Our new development intern & Computing grad, Dan Spratling, explains why user experience, or UX, is arguably the most important part of a website, & why lots of site owners forget that.

You aren’t going to stay on a website very long if you can’t actually use it. And of course, whether it’s a shop, portfolio, or a blog, if you’ve paid for it you should expect your finished product to work. There are many knock-on effects if it doesn’t, but getting it to function properly is web 101. The purpose of UX, however, runs much deeper than simple reliability.

Your website must act as the user expects, and this is where many sites fall down. If you’ve ever clicked a link that took you to the wrong place, you’ll know the feeling of frustration. And if your users are getting frustrated, you might need to re-think your design.

Understanding people on the web

Web users don’t read. More accurately, they choose not to read. They skim-read, unless what they see really grabs their attention. That’s why online content needs to be different from any other type of media; on the surface, everything must be short and to the point, but always offering the option to delve deeper. Text is (usually) the core part of your website, and you mustn’t compromise that for video or images. A picture tells a thousand words, but don’t force users to scroll through a thousand pictures.

Movement draws the most attention – but too much is annoying. If you’re trying to focus and your eye is forcefully drawn away, that’s bad web design.

Hence, images are usually the safest way to draw a user’s attention. They stand out and don’t contain movement, but at the same time can be difficult to make work alongside text. Sometimes, well-placed coloured sections or headlines are just as useful, and all should be used together to give your visitors the best experience.

What to do: Think of it as ‘Customer Service’

Don’t think about websites as if you own them – at least for some part of the design process. Try to have two points of view. As professionals, we know you want to show off as much as you can on your website, everyone does. But you need to keep in mind what your users will actually be interested in; what they will understand. Things need to be cleanly divided, and each page must make sense on its own. When putting your site together, pretend users haven’t read any other pages before the one they are on, because they probably haven’t.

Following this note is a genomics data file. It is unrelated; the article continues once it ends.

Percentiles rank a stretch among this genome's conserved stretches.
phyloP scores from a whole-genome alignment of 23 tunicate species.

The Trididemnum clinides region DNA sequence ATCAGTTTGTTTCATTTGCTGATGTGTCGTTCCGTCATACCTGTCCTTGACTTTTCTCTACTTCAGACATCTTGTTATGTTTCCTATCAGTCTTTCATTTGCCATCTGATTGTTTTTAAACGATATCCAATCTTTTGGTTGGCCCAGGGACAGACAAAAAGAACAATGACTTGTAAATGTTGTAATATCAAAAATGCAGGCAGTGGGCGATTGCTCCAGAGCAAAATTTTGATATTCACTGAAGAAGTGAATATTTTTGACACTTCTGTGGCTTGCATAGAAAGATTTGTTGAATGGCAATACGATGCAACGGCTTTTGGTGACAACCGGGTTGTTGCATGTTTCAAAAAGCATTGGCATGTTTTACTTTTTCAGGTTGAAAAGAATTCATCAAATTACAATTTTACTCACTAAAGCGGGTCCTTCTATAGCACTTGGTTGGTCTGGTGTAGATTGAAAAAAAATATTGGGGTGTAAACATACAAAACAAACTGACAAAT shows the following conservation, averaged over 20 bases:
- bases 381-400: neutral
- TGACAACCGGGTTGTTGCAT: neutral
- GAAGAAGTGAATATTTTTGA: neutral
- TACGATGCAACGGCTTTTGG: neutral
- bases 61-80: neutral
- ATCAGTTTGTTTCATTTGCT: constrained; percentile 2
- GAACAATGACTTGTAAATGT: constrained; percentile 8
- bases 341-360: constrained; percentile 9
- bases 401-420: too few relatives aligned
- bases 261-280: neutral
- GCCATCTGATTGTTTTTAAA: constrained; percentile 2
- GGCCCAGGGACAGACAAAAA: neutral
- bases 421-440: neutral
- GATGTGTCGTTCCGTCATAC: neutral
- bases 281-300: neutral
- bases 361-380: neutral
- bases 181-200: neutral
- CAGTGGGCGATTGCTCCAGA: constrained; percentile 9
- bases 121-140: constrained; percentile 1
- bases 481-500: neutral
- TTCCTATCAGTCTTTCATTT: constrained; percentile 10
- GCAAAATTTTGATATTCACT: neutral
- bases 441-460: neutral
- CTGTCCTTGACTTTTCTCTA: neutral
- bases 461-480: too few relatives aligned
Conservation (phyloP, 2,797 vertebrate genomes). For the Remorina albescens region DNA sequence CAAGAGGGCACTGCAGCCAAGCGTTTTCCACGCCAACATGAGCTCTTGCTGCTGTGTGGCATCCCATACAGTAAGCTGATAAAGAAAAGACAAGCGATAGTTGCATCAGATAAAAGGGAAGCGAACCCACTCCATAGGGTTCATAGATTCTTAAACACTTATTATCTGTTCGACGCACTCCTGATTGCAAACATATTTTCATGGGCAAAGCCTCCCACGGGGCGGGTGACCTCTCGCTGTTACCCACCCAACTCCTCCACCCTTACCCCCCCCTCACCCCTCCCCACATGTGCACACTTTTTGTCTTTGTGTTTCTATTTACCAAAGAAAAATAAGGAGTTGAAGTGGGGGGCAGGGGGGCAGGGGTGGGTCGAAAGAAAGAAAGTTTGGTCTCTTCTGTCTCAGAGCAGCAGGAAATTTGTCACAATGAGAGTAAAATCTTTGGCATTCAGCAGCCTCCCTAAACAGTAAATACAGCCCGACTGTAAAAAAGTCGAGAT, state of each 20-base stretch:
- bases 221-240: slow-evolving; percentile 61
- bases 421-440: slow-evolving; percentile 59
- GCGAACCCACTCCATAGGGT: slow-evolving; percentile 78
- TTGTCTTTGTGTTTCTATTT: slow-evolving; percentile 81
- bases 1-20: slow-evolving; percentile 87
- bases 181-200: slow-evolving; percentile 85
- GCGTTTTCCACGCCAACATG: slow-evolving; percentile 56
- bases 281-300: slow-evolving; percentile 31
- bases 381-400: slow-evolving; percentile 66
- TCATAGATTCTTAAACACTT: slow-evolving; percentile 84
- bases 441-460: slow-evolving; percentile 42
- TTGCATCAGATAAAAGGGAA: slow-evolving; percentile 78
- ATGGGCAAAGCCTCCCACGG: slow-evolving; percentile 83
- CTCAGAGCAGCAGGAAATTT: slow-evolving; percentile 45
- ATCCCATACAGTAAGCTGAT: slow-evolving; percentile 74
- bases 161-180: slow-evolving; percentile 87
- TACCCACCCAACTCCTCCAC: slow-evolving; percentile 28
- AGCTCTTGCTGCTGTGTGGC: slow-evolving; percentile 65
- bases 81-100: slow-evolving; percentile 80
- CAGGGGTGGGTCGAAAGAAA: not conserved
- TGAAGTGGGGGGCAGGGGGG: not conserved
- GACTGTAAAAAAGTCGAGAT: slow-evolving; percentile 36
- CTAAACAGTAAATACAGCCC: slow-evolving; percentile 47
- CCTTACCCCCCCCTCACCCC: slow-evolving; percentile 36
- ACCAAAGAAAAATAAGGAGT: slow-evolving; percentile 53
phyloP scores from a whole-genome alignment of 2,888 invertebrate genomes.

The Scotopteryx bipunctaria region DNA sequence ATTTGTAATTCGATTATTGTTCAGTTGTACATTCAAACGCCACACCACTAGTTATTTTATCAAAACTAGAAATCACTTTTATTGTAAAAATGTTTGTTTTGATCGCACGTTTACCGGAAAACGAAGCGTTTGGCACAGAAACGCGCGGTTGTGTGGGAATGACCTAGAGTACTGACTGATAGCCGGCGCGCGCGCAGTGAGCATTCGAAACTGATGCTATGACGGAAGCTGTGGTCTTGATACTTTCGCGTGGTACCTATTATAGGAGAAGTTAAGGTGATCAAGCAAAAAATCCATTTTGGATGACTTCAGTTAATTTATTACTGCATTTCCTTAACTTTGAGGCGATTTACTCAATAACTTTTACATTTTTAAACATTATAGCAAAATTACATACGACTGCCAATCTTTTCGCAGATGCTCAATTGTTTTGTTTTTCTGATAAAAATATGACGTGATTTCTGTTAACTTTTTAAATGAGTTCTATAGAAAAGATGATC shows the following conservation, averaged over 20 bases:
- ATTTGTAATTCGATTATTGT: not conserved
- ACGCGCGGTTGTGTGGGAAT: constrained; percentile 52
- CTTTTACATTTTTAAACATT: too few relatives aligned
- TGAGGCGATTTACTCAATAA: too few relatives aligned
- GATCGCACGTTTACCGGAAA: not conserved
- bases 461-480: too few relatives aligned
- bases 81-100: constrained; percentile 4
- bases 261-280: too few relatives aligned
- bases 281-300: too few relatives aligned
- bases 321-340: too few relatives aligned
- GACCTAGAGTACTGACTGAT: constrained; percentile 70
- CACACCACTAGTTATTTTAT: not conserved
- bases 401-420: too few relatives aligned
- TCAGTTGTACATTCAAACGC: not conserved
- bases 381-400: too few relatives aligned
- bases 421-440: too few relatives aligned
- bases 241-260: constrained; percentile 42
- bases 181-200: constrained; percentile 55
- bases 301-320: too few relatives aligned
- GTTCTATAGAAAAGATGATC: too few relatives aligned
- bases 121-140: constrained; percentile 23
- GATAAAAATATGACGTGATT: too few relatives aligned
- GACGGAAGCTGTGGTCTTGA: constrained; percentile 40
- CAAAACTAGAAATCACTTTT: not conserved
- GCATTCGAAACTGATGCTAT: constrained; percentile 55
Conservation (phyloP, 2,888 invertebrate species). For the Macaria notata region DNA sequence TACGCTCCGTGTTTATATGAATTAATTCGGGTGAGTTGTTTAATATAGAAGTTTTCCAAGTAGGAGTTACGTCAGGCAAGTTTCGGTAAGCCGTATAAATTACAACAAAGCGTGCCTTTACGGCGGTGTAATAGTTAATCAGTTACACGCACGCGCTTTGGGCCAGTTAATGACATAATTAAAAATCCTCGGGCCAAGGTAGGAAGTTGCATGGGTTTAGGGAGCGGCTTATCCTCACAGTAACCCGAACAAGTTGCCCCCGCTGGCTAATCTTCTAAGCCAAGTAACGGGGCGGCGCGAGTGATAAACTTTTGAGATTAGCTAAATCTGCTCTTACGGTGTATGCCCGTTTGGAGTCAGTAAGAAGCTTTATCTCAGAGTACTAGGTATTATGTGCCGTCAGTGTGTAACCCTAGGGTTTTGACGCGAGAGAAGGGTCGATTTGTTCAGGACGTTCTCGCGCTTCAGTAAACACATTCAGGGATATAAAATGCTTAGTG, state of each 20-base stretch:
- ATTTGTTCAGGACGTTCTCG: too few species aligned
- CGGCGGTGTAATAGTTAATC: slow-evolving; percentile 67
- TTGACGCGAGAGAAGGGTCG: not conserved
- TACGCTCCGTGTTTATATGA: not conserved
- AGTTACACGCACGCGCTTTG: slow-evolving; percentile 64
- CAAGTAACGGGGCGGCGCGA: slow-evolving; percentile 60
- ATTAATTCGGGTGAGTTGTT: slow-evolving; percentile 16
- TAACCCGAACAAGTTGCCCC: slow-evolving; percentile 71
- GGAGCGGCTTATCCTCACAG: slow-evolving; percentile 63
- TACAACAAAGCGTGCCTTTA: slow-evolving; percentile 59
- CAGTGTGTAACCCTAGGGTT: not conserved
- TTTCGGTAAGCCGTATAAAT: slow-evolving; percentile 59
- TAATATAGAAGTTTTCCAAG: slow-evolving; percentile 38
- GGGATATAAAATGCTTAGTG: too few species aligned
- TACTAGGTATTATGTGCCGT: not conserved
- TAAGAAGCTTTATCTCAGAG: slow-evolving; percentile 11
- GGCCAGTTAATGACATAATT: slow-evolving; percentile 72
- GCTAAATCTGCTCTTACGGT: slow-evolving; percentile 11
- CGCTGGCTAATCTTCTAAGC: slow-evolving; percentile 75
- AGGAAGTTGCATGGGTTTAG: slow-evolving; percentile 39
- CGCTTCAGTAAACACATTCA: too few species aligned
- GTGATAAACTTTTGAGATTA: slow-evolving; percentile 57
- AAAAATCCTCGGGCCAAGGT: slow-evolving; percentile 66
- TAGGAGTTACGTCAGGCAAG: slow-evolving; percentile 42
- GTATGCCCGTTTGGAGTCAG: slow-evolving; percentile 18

Most people will spend less than 5 minutes on your website, so you have to grab their attention, and give them small pushes towards the sections you want the most focus on. Headlines need to be catchy and natural, but also relevant – otherwise you could hurt your SEO score – so always bear keywords in mind. This is how people will navigate your pages. They first head to the main navigation to find the page they need. Then they find the most appealing headline and read the first sentence. If it’s not what they need, they’ll move on, so don’t start with a story about last summer.

The most important person to any website is the user, and they never get a say. You have to envision what they want and balance that with what you’re trying to sell, be that a product, service, or even just an idea. Users are under no obligation to hear you out, and they’ll rarely have the same enthusiasm for your product as you do. So express yourself in a concise and to-the-point manner, and maybe you’ll see a raise in interest.

Get help with UX from Voice Group

Voice-Group is an award-winning, full service agency, with a track record in ensuring you, and your users, get the best product we can offer. Not just on the web, but in other media too, such as print and signage, because for the best user experience, all aspects of your offering need to work smoothly together, online and offline. If you’re looking for a new website, contact us or call us on 01759 349 910 and ask for Nick.

For more information about UX

We have another article in the works detailing the core features of user experience and how to understand your users. If you can’t wait that long, take a look at what we can do for you.

References

Adobe – What makes a good user experience?
Microsoft’s user experience checklist